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Dr Philip Nitschke holds up a drug testing kit which is used as part of assisted suicides following a workshop on the subject on May 5, 2009 in Bournemouth, England.
Alan Purdy did not kill his wife Margaret, but he did watch her die.
The 84-year-old Margaret committed suicide on March 20, 2012, and Purdy’s story is yet another example of the extremely grey legal and ethical questions surrounding assisted suicide.
Margaret had suffered from pancreatitis, three fractured vertebrae that refused to heal, and Sjogren’s syndrome, an auto-immune disease in which the body’s white blood cells attack its moisture-producing glands, causing everything from mild discomfort to severe pain. According to Purdy, Margaret had managed to live with Sjogren’s, but the pain became unbearable when combined with her other ailments, even with prescribed pain medications.
In February, Margaret called her family together to say farewell, and on March 20, Purdy sat beside her as she died. “I wanted her to know that I loved her,” he told the Los Angeles Times.
No one in Purdy’s family holds him responsible or wishes to see him prosecuted, but assisting a suicide is a felony in California. And if the district attorney decides not prosecute, what about next time, when there might be financial gain involved, or the deceased was not terminally ill?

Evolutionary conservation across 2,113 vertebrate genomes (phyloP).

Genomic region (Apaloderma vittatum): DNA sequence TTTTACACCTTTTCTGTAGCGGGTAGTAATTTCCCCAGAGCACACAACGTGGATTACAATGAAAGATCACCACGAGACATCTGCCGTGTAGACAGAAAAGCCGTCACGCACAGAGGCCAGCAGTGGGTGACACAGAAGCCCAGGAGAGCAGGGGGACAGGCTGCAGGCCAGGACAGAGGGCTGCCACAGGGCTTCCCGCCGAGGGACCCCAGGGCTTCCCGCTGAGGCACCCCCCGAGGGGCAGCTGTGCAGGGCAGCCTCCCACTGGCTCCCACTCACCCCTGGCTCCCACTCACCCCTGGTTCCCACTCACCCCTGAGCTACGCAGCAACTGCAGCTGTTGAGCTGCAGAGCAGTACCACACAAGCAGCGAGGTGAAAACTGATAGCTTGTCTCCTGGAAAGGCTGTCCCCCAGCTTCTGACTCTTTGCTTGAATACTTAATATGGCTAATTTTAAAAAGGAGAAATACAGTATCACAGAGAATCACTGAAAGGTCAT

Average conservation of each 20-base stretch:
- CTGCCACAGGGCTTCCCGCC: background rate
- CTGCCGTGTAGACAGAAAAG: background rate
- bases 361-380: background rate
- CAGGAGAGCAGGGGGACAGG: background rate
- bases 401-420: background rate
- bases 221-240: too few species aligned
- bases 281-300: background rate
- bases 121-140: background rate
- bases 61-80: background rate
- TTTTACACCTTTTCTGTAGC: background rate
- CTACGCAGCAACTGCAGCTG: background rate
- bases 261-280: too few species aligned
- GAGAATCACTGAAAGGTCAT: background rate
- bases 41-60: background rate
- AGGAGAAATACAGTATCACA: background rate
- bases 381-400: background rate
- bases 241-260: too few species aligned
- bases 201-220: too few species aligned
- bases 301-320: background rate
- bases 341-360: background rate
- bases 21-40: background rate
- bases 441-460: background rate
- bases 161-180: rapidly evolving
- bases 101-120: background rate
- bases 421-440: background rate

The police arrested Purdy on March 20, and at his arraignment on March 28, the prosecutors told the judge that the case was under review.
Should family members who sit by and do nothing when their loved ones commit suicide be prosecuted? Should patients in chronic pain be allowed to choose when to end their lives?
Tony Perry, San Diego Bureau Chief for the Los Angeles Times
Herbert Weston, Alan Purdy’s defense attorney
Stan Goldman, professor of criminal law and criminal procedure at Loyola Law School
Brian Johnston, author of "Death as a Salesman: What's Wrong with Assisted Suicide," is a former California Commissioner on Aging and has served on California's State Board of Nursing Home Examiners and the Board of Directors of the National Legal Center for the Medically Dependent and Disabled
Mike White, co-author of Prop 161, which would have allowed mentally competent adults to instruct their physicians in writing to provide aid-in-dying upon their request and which Californians rejected in 1992